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The Eternal Star
In the late 1970's, William "Jeff" Komlo was the top quarterback at the University of Delaware. He led his team to the national championship in 1979. His many victories and boyish good looks - piercing blue eyes and a mane of blond curls - won him popularity with the ladies and many devoted fans. In the early 1980's Komlo was still living the dream of a professional football player, first with the Detroit Lions, and later, the Tampa Bay Buccaneers. His bright star then began to fade, and Komlo finally retired in 1983.
Komlo managed to stay famous, but within different circles. Once he left the NFL and was no longer in the spotlight, his life took a nosedive. He began to frequently appear in court.
In 2001, Komlo was convicted of DUI and Reckless Endangering of another person, after he cut off his girlfriend and caused her car to swerve off the road. Police frequently responded to domestic disturbance calls from Komlo's Pennsylvania home. That home mysteriously burned to the ground in June 2005. There was a similar fire that burned down his home in West Palm Beach the previous year. His name has been mentioned in an indictment against his former college roommate and teammate who allegedly stole $1.4 million from a South African company, and some of the money was transferred to Komlo's bank account.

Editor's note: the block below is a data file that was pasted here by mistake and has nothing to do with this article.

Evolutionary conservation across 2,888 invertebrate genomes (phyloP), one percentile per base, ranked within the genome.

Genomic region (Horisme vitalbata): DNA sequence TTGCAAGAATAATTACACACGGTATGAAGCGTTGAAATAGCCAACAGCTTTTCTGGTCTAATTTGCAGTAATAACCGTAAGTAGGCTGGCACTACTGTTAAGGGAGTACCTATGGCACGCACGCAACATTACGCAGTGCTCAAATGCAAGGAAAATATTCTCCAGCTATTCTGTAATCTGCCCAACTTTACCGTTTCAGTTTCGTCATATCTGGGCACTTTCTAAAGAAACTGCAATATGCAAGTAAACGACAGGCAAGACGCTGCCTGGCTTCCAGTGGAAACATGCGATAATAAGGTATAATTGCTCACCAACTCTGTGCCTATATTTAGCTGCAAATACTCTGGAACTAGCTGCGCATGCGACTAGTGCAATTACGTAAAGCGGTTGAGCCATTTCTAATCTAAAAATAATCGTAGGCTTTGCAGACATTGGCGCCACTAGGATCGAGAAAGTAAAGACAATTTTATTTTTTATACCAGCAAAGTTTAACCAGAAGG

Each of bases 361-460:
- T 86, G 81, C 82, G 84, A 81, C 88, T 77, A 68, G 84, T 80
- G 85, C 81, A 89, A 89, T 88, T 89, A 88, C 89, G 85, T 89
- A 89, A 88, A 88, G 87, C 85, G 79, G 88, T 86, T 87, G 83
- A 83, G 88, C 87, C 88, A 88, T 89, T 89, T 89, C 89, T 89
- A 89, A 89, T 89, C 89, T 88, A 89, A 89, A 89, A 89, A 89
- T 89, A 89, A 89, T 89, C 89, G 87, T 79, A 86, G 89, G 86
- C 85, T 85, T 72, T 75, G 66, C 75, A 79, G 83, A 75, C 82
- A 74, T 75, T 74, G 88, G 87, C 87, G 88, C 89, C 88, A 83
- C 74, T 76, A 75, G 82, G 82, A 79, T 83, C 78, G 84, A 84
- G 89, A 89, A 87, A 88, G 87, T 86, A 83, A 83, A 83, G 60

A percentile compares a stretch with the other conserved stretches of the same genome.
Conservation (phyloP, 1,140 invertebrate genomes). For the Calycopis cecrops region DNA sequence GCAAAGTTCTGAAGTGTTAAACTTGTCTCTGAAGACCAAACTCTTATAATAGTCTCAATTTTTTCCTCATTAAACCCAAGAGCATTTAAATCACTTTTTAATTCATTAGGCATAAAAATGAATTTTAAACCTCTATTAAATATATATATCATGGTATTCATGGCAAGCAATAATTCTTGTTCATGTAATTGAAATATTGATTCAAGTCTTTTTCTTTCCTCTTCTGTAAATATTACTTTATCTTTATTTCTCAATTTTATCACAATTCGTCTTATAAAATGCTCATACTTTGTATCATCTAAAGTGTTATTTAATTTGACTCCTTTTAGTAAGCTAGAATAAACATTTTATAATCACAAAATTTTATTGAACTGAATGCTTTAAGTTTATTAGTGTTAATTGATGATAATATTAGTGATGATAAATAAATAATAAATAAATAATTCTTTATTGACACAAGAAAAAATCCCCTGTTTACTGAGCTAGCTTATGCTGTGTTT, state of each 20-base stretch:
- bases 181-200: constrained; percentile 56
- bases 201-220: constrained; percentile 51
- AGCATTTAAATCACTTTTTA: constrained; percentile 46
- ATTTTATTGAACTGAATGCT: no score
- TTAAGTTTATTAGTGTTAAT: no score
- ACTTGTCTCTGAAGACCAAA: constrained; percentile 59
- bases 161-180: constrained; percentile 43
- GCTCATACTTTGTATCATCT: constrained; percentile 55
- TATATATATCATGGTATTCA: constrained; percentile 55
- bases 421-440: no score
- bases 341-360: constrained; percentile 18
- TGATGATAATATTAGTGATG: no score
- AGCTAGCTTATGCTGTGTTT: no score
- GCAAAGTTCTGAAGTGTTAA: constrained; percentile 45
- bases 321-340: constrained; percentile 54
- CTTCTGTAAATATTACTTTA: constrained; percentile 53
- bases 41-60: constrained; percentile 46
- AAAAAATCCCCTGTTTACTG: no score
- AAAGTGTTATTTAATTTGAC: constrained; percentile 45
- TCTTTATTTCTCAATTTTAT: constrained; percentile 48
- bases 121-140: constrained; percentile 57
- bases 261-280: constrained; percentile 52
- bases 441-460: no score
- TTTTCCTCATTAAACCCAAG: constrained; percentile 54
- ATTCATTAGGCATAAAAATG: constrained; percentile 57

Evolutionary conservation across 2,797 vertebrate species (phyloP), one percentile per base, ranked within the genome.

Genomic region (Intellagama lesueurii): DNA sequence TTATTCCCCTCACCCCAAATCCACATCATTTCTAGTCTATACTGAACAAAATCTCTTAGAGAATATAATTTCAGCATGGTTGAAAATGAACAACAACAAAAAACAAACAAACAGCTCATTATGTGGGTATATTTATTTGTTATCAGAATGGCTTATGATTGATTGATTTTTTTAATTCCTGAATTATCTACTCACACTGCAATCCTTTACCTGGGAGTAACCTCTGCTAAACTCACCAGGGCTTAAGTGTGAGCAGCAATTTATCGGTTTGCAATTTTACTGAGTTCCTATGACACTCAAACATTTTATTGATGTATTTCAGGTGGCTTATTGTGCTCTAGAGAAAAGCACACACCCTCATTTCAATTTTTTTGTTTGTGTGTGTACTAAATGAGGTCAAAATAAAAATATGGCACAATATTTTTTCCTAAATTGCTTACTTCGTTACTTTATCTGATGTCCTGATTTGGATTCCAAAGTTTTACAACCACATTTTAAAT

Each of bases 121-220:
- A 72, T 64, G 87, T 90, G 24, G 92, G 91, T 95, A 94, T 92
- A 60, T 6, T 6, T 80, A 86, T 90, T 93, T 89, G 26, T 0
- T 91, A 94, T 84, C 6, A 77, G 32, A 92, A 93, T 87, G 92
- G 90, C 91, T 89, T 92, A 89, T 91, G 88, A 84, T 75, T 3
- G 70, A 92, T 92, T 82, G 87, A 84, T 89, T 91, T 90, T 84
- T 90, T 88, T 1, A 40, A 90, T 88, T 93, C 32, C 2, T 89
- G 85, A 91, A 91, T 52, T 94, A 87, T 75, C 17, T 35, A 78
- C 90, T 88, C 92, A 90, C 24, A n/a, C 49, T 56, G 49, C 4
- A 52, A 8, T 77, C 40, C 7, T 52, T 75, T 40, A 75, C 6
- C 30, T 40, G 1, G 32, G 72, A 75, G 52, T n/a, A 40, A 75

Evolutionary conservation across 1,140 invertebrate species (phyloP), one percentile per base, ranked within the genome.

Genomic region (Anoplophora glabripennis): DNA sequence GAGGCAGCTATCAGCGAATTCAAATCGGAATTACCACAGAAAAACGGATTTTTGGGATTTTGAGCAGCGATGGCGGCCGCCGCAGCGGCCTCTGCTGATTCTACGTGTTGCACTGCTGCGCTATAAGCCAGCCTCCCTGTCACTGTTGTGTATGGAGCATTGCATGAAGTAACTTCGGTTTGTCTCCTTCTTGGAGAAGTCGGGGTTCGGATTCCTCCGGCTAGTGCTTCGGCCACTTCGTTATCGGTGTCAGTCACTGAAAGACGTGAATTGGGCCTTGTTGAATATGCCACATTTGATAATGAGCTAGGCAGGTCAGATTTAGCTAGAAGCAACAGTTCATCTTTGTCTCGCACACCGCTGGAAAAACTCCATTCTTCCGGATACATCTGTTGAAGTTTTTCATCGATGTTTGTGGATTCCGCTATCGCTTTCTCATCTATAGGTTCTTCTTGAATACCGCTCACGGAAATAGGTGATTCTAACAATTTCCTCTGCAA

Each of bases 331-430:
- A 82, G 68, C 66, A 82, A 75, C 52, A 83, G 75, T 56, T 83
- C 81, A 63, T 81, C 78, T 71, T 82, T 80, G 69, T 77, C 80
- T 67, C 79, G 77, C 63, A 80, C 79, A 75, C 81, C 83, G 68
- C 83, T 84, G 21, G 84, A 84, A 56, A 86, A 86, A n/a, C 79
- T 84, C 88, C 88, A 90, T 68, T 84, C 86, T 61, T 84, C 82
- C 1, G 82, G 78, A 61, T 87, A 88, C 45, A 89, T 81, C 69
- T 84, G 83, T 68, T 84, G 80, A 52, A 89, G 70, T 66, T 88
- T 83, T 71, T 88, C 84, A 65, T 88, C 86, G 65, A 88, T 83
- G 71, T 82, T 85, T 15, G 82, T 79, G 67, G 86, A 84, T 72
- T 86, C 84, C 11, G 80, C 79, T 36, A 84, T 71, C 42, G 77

On May 10th, 2005 Komlo missed his hearing to face assault charges following an earlier confrontation with his girlfriend. In July, Komlo failed to appear for sentencing after two drunken driving convictions. Komlo also missed an August court date in Florida where he faced cocaine charges. The former NFL star player, who was clearly facing some jail time, was long gone. He decided to skip town earlier in May, failing to comply with a court order to wear an electronic monitoring device.
Komlo didn't mince words when speaking about his fugitive status; in his opinion, it was "ridiculous" that he was on America's Most Wanted alongside rapists and murderers, and refused to turn himself in. Authorities believed he has fled the U.S. for Greece, where he may have established a home and business. On March 14, 2009, Komlo himself put an end to the chase, suddenly dying in a car crash in Greece. It's unclear what caused the accident, and whether or not Komlo was at fault.
The above account is based on a true story. Background checks protect peaceful citizens from being deceived and/or harmed by a cunning criminal.